R. D. That’s just the way people speak when they talk on a subject of which they have no knowledge. When we first opened our eyes, we found our forefathers making rain, and we follow in their footsteps. You, who send to Kuruman for corn, and irrigate your garden, may do without rain; WE can not manage in that way. If we had no rain, the cattle would have no pasture, the cows give no milk, our children become lean and die, our wives run away to other tribes who do make rain and have corn, and the whole tribe become dispersed and lost; our fire would go out.
M. D. I quite agree with you as to the value of the rain; but you can not charm the clouds by medicines. You wait till you see the clouds come, then you use your medicines, and take the credit which belongs to God only.
R. D. I use my medicines, and you employ yours; we are both doctors, and doctors are not deceivers. You give a patient medicine. Sometimes God is pleased to heal him by means of your medicine; sometimes not—he dies. When he is cured, you take the credit of what God does. I do the same. Sometimes God grants us rain, sometimes not. When he does, we take the credit of the charm. When a patient dies, you don’t give up trust in your medicine, neither do I when rain fails. If you wish me to leave off my medicines, why continue your own?
M. D. I give medicine to living creatures within my reach, and can see the effects, though no cure follows; you pretend to charm the clouds, which are so far above us that your medicines never reach them. The clouds usually lie in one direction, and your smoke goes in another. God alone can command the clouds. Only try and wait patiently; God will give us rain without your medicines.
R. D. Mahala-ma-kapa-a-a!! Well, I always thought white men were wise till this morning. Who ever thought of making trial of starvation? Is death pleasant, then?
M. D. Could you make it rain on one spot and not on another?
R. D. I wouldn’t think of trying. I like to see the whole country green, and all the people glad; the women clapping their hands, and giving me their ornaments for thankfulness, and lullilooing for joy.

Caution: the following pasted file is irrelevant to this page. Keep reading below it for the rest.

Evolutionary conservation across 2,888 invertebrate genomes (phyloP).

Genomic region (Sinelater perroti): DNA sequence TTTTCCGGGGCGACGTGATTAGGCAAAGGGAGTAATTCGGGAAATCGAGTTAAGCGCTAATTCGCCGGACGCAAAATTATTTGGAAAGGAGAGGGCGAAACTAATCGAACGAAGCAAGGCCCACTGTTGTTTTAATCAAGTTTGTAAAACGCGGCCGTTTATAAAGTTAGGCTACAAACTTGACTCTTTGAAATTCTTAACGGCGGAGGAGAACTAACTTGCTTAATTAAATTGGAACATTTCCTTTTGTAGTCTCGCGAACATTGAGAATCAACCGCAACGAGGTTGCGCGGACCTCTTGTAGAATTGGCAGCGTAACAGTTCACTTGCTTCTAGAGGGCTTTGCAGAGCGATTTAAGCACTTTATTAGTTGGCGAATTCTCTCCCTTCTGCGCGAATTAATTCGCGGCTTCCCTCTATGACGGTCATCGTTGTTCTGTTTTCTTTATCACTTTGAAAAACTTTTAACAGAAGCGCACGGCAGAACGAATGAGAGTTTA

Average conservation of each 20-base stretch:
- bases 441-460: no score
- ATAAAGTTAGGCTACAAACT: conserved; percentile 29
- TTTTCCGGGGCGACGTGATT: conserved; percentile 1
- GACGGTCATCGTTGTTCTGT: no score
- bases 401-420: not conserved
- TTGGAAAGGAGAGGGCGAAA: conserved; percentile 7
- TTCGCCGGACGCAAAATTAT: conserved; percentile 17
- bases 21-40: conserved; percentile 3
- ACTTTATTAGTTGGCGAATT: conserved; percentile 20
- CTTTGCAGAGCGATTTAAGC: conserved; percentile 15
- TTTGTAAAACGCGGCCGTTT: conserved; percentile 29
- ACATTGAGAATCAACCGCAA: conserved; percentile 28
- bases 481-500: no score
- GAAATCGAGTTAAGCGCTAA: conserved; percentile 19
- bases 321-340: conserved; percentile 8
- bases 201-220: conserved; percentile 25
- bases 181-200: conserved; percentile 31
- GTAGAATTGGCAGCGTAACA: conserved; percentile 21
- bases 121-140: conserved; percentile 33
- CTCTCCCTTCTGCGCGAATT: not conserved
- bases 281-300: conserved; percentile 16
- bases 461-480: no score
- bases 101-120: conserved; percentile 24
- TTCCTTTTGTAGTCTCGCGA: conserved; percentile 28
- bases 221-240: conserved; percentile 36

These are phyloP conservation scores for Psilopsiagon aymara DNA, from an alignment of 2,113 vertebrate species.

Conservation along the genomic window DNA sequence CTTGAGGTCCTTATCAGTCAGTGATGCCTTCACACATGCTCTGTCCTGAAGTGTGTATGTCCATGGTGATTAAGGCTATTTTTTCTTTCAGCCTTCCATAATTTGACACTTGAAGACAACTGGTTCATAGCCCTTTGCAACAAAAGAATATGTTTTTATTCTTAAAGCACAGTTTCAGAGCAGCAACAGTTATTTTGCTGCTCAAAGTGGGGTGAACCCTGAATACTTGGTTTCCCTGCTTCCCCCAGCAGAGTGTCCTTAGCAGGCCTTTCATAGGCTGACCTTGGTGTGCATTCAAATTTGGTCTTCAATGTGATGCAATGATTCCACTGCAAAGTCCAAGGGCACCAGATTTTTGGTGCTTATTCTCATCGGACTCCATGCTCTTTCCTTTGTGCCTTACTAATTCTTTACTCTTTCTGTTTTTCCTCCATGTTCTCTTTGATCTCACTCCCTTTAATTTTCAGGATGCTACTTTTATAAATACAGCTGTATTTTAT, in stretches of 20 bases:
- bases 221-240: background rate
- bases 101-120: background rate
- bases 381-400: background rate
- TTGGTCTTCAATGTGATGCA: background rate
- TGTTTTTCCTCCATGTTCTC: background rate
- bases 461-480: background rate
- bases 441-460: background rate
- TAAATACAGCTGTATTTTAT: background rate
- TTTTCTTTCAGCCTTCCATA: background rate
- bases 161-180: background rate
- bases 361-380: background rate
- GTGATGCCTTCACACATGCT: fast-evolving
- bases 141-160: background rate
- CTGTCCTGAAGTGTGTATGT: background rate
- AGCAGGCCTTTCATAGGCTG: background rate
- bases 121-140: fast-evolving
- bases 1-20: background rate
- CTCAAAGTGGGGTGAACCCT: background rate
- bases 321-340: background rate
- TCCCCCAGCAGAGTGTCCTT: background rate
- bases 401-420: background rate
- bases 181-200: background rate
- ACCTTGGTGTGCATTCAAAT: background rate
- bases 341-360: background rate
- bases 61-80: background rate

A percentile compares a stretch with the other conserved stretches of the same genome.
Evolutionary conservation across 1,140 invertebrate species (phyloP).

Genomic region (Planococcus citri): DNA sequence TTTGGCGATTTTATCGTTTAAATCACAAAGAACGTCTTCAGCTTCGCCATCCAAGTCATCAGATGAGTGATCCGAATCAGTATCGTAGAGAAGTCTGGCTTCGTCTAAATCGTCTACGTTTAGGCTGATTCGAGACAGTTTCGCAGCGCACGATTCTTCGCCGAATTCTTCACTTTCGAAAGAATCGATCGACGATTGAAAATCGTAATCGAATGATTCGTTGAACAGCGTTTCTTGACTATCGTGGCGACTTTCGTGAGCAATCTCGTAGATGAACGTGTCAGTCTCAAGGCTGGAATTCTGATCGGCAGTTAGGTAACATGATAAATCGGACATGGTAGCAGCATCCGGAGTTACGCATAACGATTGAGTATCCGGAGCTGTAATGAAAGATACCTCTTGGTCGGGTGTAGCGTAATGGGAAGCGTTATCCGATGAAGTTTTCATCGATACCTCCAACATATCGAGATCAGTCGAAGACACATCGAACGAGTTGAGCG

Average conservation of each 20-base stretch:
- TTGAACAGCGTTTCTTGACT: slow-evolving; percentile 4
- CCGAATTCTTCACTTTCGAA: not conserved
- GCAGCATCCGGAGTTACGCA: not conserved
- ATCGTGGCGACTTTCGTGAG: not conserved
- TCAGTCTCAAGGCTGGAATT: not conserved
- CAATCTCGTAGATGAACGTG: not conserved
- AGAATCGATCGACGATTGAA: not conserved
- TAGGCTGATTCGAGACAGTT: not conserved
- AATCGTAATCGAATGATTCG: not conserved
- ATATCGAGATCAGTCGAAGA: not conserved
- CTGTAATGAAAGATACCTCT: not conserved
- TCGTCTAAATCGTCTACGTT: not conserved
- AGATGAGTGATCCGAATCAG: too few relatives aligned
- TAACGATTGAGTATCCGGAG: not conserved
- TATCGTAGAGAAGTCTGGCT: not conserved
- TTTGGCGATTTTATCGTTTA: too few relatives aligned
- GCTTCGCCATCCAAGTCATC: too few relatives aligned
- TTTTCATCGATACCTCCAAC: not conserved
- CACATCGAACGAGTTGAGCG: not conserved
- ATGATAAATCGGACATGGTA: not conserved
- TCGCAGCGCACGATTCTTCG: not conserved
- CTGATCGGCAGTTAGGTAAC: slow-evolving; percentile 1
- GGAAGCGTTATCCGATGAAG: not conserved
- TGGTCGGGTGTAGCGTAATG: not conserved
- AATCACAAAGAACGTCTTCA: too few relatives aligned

M. D. I think you deceive both them and yourself.
R. D. Well, then, there is a pair of us (meaning both are rogues).
The above is only a specimen of their way of reasoning, in which, when the language is well understood, they are perceived to be remarkably acute. These arguments are generally known, and I never succeeded in convincing a single individual of their fallacy, though I tried to do so in every way I could think of. Their faith in medicines as charms is unbounded. The general effect of argument is to produce the impression that you are not anxious for rain at all; and it is very undesirable to allow the idea to spread that you do not take a generous interest in their welfare. An angry opponent of rain-making in a tribe would be looked upon as were some Greek merchants in England during the Russian war.
One of the problems with discussing gun control in America is actually having a handle on what is going on. Not only are statistics often misquoted, there are few statistics that are really meaningful.
I am in the process of preparing a couple of posts discussing the change in gun control laws in England and Australia (although Snopes already beat me to it). These two countries are often used by gun control opponents as examples where outlawing guns lead to rampant increases in crime.
But while researching those articles, I ran across a wonderful online book. Entitled simply Firearms and Violence: A Critical Review and published by the National Research Council. It discusses what information is available and what it can tell us. The results are scary.
In about 300 pages, the book points out just how little is really known about the relationship between firearms and violence; or firearms and safety for that matter. Even though millions of dollars are spent each year on collecting data and researching effects, hidden and obvious, this book points out that there is surprisingly little that can be absolutely determined, including, for example, the number of guns in private ownership in America.
This book is not trying to support any given policy, either for or against gun control, but rather it tries to determine whether there is enough information available to define exactly where the problems lie and to be able to define benchmarks to determine whether a given policy works.